my miscellany

The Day of Pentecost: Whitsunday, 2023 — 28 May 23

The Day of Pentecost: Whitsunday, 2023

Vrelant, Guillaume, -1481. Pentecost, from Art in the Christian Tradition, a project of the Vanderbilt Divinity Library, Nashville, TN. https://diglib.library.vanderbilt.edu/act-imagelink.pl?RC=56943 [retrieved May 27, 2023]. Original source: https://commons.wikimedia.org/wiki/File:Willem_Vrelant_(Flemish,_died_1481,_active_1454_-_1481)_-_Pentecost_-_Google_Art_Project.jpg.

RCL Year A, Pentecost
Acts 2:1-21, Psalm 104:25-35 and 37, I Corinthians 12:3b-13, Saint John 20:19-23

Every Maundy Thursday we are reminded that lying behind the institution of the Eucharist is the Jewish Passover. And, similarly, on Pentecost we are reminded that lying behind our Pentecost is a Jewish festival sometimes called Pentecost.

When Luke writes in today’s first lesson “When the day of Pentecost had come,”[1] he refers to the Jewish festival called Pentecost, because the divided tongues have not yet appeared. Pentecost is the name Greek Jews used to refer to Shavuot which follows Passover by fifty days. The use of Greek words is typical of Luke. For example, look at the names of the new deacons, including Stephen, in Acts 6. And remember that Luke addresses the Book of the Acts to a Greek named Theophilus.

Shavuot is a Jewish festival commemorating two things. The first is the offering to the Almighty the first fruits of a harvest, and the second thing commemorated is the giving of the Law, the Ten Commandments, on Mount Sinai. As you know, our Pentecost commemorates the giving, not of the Law, but the Holy Spirit, who, we believe, “leads us into all truth and enables us to grow in the likeness of Christ,” as the Catechism says.[2] The Prayer Book gives the Day of Pentecost a subtitle, Whitsunday, which means white Sunday, recalling that Pentecost, in Anglican usage, is a White Feast.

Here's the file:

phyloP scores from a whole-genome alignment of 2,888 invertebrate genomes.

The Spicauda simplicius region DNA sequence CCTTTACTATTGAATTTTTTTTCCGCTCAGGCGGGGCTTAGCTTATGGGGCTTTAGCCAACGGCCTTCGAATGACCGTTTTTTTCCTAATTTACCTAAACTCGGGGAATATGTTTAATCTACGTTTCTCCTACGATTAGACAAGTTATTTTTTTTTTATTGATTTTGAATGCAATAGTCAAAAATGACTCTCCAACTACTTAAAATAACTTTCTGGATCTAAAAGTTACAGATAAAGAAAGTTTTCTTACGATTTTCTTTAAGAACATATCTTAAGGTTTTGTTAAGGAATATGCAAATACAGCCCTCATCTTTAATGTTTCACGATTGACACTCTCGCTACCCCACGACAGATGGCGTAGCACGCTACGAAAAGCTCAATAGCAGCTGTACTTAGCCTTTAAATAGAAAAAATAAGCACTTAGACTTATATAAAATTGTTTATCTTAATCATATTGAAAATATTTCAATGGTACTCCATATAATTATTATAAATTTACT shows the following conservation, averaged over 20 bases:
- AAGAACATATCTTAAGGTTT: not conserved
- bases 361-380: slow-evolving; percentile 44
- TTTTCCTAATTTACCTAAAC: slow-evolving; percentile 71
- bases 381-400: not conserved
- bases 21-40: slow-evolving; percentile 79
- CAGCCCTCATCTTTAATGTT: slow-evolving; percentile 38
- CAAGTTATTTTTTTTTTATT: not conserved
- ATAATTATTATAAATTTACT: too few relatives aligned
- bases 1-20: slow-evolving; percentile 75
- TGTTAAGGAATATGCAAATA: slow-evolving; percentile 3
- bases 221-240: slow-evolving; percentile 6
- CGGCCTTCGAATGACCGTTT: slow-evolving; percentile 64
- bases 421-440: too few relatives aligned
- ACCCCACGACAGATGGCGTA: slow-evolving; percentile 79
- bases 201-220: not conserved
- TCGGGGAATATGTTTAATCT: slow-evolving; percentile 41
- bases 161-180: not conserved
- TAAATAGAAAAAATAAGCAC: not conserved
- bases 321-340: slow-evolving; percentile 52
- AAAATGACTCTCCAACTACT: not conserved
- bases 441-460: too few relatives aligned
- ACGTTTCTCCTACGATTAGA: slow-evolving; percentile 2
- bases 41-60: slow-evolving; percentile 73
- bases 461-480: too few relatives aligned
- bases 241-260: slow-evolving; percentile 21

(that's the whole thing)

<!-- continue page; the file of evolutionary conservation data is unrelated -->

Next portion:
The New Testament contains two versions of the Day of Pentecost, and both are in our Lessons today. The first is the first reading, from Acts 2, telling the familiar story of the “divided tongues, as of fire,” descending and resting on each of the disciples. The second is the Gospel, where Jesus makes a resurrection appearance to the disciples in the evening on the day of resurrection, the first Easter Day, breathes on them, and says, “Receive the Holy Spirit.”[3]

The stories differ, obviously, but that difference should not put any obstacle in our way. Both tell a single truth that we are given the Holy Spirit to guide us and to strengthen us. We are certain that we are in the Spirit when we read the Scriptures, when we worship the One, True God, and when we receive Holy Communion. Beyond that we have a lot of leeway. That is good news, isn’t it? Mother Teresa looked for God among the poorest of the poor as they were dying. Simeon Stylites looked for God while living for thirty-seven years on a small platform atop a pillar near Aleppo. Giles looked for God while living as a solitary in forests near Nîmes, sustained by fruits, vegetables, and deer milk. Dorothy Day looked for God while founding and editing the Catholic Worker, promoting distributism, an economic theory neither capitalist nor socialist. The key, I think, is to answer your call to look for God while certainly staying in touch with God using the sure and certain means of the Scriptures, worship, and Communion.

Make your engagement with God the wood of your cross and carry it daily. Never let it go, for it is your road to God. All roads lead to God when we travel them looking for God. For the Spirit of the Lord fills the whole world.[4]

The Great Fifty Days of Easter end today. Egeria, the fourth-century pilgrim to Jerusalem reminds us that only in the evening of today did the Christians there bid farewell to Easter. Make sure that the end of Easter brings no end to your relationship with the Risen Lord. He died for you, and he rose for you. And he would do it all over again if that were necessary.

[1] Acts 2:1.

[2] The BCP, page 852.

[3] Saint John 20:22.

[4] Wisdom 1:7.

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